Finding ourselves in unique settings can alter our understanding of self. Sometimes, the mere shift to another environment allows us to become different people. After all, society may define us one way, but a different culture and perspective may view us in a completely different light. While onboard a transatlantic cargo ship, Christopher lets his mind and desires wander. Christopher At Sea comes from director Tom CJ Brown and should be the short that pushes him into the next stage of his career.
The animation on Christopher at Sea is something else. The characters move with a liquidity that is often afforded to water, ironic given the substance surrounding them in every direction. The fluidity of the characters blends into their characterizations. Animation styles are rarely able to tie directly into the themes of their narrative, as a house style is often preferred. However, Christopher at Sea uses this to explore its protagonist’s sexuality, personality, and changing perspectives.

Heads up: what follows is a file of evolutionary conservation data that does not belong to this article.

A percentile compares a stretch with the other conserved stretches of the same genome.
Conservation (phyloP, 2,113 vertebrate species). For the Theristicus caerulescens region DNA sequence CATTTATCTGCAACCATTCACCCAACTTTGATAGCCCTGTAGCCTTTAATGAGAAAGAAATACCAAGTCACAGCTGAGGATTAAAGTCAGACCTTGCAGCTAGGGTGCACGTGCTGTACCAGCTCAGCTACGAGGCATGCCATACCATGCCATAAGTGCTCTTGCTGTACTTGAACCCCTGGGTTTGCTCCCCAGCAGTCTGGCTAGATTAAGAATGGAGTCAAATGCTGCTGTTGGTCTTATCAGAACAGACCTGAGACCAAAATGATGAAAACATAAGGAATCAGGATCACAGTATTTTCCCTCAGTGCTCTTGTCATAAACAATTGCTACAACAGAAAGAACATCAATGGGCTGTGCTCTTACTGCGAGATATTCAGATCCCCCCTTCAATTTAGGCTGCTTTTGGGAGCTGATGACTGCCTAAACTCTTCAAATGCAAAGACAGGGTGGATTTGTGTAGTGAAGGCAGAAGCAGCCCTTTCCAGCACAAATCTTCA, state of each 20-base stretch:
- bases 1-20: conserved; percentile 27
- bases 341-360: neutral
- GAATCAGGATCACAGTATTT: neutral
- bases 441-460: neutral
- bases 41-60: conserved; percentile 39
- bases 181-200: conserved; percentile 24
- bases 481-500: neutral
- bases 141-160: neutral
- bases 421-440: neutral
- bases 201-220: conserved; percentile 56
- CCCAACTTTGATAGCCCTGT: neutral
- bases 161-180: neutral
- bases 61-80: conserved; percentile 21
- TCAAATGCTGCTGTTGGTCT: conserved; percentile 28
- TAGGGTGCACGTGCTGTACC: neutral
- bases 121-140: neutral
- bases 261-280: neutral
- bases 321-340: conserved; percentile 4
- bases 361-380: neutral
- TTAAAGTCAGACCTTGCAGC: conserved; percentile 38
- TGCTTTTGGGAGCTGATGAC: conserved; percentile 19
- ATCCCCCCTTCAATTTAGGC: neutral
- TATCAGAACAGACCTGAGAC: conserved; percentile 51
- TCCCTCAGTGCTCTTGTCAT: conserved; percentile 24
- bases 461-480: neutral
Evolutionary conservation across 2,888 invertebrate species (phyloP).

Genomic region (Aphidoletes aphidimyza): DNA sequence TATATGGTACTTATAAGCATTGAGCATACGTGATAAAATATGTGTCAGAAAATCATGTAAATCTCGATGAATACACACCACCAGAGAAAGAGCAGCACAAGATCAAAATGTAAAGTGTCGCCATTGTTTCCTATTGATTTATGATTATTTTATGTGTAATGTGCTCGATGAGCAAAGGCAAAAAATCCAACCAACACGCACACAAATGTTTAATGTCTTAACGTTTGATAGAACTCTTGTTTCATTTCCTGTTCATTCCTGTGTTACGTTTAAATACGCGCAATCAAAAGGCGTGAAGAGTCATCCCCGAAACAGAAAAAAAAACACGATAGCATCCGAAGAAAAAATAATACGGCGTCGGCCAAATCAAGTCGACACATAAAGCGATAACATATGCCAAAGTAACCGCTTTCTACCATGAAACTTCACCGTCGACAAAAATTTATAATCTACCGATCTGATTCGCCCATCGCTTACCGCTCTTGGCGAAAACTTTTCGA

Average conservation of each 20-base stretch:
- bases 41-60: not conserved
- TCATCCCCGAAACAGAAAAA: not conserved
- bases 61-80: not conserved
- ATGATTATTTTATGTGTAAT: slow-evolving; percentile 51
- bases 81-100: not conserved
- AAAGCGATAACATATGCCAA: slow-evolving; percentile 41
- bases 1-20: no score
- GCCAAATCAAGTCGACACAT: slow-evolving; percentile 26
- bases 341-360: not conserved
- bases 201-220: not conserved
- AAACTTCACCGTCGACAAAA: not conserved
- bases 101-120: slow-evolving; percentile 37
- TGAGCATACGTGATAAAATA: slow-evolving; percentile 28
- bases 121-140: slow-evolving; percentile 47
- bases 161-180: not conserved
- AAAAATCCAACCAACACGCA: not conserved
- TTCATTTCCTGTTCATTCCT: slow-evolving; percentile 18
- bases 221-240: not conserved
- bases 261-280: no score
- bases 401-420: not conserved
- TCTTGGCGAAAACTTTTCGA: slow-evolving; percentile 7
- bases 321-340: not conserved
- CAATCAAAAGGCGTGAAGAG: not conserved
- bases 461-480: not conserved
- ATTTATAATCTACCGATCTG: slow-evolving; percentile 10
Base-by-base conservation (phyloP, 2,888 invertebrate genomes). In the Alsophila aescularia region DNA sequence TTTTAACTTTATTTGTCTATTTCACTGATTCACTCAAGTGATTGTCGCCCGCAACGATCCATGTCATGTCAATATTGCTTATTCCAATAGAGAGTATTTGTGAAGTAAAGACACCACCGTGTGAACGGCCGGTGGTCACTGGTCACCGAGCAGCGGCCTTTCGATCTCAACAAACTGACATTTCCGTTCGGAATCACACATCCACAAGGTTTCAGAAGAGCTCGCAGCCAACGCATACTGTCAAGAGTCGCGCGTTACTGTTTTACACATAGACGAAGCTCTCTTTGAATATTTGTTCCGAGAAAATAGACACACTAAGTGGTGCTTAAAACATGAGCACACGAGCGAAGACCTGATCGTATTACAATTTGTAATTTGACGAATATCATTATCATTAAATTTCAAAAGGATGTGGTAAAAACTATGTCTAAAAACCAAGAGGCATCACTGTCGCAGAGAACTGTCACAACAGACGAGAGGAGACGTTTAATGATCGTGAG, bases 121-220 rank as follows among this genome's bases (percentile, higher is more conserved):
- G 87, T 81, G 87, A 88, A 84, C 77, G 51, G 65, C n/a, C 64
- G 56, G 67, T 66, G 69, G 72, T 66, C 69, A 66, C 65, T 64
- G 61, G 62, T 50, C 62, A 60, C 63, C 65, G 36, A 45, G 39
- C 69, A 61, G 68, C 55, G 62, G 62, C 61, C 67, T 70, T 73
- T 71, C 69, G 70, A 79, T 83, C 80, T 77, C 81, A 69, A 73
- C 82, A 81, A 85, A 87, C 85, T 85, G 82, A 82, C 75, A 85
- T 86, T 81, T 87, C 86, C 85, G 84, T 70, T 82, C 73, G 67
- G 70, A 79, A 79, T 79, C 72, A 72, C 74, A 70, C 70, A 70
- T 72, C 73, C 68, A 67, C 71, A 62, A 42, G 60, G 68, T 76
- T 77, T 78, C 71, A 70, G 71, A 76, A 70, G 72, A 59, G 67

It’s not solely the characters and clothing that shine (though they are gorgeous to look at). Nighttime sequences are stunning, and the use of smoke/steam provides unique visuals to inject every scene with movement. Brown also frames the short to interact with the environment. In some sequences, the audience can observe the ship’s rocking with the waves, while characters move freely without noticing. In others, the sunlight shifts in the room as time passes. These are subtle but stunning shots that place us within the scenes.
Yet when the short reaches its final six minutes, Brown and his animation team take a big swing. Departing from the already gorgeous visuals they’ve established, the world shifts into an array of abstract art. Fantasy comes streaking into Christopher’s world, and the shot composition begins to resemble Moonlight and the works of Wong Kar-Wai. The images give themselves entirely over to bursts of passion. The animation in this section accomplishes something live-action rarely can, allowing bodies to bend and intertwine in unison. You cannot tell where one character, or a fantasy, begins.
In these final minutes, Christopher at Sea becomes an incredible artistic achievement. The animation alone would be praiseworthy. Blending these themes and ideas of sexual fluidity into the animation makes the concept inseparable from the art. Christopher at Sea is a brilliant work that could indicate Brown is a voice to be reckoned with in independent animation.